An Actual Act of Journalism

I’m not a huge Andrea Mitchell fan.  She is a true Washington insider – married to Alan Greenspan – and I wonder sometimes if the bubble she lives in affects her reporting.

But yesterday on Meet the Press she actually committed an act of journalism and challenged a claim made by Representative Mike Pompeo (R-KS).  When asked why the Benghazi Committee had called on Clinton aides like Sid Blumenthal and Huma Abedin rather than those who could actually speak to the security situation and possible failures, Mr. Pompeo responded that “…Secretary Clinton relied on Mr. Blumenthal for most of her intelligence.”

Though I expect this kind of claim will resonate with many conservatives – it could feed their general sense of the Clintons as corrupt officials who rely on a shady cabal of allies – to most this claim sounds silly on its face.  Ms. Mitchell challenges the claim: “That is factually not true.”  Transcript below the fold.

ANDREA MITCHELL:

But let’s just say, if the reason for existence is to find out did Hillary Clinton make a grievous error in not following up security complaints, how could she tell the various investigating committees that that was below her, that it never reached her level? That could be a legitimate reason. But why then do you call Sid Blumenthal and Huma Abedin and all of these other personal aides and non-aides, why have you focused so much on emails and not on the central question of why was the security failure at that consulate?

REP. MIKE POMPEO:

Well, we have focused on the central failure. We have focused on the security issues. And we will continue, you’ll see lots of questions about that on Thursday. But let me speak to Mr. Blumenthal. Because directly to the security issue, we see now that former Secretary Clinton relied on Mr. Blumenthal for most of her intelligence. That if she wants to rely–

ANDREA MITCHELL:

That is factually not true.

REP. MIKE POMPEO:

No it is absolutely true.

ANDREA MITCHELL:

Relied on Mr. Blumenthal for most of her intelligence?

REP. MIKE POMPEO:

Ms. Mitchell, take a look at the email trails and you will see–

ANDREA MITCHELL:

That’s just– I cover the State Department. That is just factually not correct.

See the clip here.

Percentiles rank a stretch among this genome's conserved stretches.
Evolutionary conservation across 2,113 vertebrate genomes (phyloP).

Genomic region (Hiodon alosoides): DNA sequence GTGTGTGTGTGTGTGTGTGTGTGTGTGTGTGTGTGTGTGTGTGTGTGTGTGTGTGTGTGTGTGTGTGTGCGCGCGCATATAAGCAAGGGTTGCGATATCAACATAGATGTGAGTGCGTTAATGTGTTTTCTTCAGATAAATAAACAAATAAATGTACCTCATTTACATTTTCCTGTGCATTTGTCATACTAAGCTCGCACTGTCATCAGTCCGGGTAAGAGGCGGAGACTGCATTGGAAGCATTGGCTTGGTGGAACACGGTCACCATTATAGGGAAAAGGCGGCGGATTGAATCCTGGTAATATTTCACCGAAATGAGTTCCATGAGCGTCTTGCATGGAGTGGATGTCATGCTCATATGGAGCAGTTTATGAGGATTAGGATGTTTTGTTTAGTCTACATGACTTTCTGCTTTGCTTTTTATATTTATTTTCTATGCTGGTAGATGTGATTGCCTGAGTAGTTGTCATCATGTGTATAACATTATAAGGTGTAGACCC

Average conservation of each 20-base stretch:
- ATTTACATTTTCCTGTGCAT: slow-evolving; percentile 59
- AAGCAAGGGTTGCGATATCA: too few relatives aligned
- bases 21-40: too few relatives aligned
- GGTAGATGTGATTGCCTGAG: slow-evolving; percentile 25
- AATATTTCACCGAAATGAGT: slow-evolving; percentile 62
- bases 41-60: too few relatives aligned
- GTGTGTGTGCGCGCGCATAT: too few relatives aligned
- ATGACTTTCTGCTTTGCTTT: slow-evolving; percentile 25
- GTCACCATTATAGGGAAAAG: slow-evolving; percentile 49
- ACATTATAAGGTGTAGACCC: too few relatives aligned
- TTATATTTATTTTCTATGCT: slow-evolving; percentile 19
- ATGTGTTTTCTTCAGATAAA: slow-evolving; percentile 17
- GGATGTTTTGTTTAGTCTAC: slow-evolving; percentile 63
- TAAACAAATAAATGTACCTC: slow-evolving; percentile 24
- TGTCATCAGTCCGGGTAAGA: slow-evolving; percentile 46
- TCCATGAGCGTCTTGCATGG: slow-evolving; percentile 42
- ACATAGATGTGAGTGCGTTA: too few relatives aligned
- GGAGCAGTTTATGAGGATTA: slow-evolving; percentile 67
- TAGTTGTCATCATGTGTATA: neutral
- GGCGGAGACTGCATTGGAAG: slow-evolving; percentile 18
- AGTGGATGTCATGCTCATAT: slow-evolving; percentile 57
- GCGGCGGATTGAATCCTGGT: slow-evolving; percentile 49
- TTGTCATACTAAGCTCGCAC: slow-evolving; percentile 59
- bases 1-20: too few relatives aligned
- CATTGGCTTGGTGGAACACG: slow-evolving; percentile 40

Yes, that’s right.  A member of the institutional media elite called a member of the institutional political elite a liar on national television.

We need more of this.  The ability of American elites in media and politics to simply lie like dogs to the American people causes a great deal of our political and economic dysfunction.  It permits a framing of policy issues and the nature of society that privileges the wealthy and otherwise advantaged over those with little economic and political power.

I once met Gwen Ifill at a conference and asked her why pundits don’t call out factually incorrect statements more often.  She responded that in the heat of the moment during live broadcasts it’s difficult to think quickly and make sure that they have the facts straight.

This seems intuitively fair enough, except that I would think that someone earning a fat paycheck interviewing people on television would learn how to prepare for the discussion, including notes on what kinds of things the interviewee has said in the past and whether they have a basis in reality.  That politicians especially settle on a set of talking points they repeat whether or not relevant to the question actually asked should make this pretty easy.

I suspect it’s another issue entirely: Meet the Press cannot exist if people like Mr. Pompeo refuse to come on the show, so the network incentive is to softball them.  To be sure, politicians want the exposure national shows like this give them, but they’ll like it less if the shows refuse to simply let them say anything they like, unchallenged.

Those trying to figure this out may also want to pay attention to the ads shown during shows like Meet the Press, Face the Nation, and others.  Attentive viewers will see lots of ads for large corporations, including defense corporations, making the case that they do good in the world.  Remember that television executives want to please advertisers more than viewers, and only part of their calculation has anything to do with producing watchable content.  Just as the networks need political and corporate elites to appear as part of the content the provide, they need advertising dollars to pay for this.  And that content matters to advertisers like Boeing, Archer Daniels Midland, and BP.  The won’t support it with ad dollars if it challenges their business models.

It’s really that simple.  And it’s really good to see Andrea Mitchell go against the grain for once.

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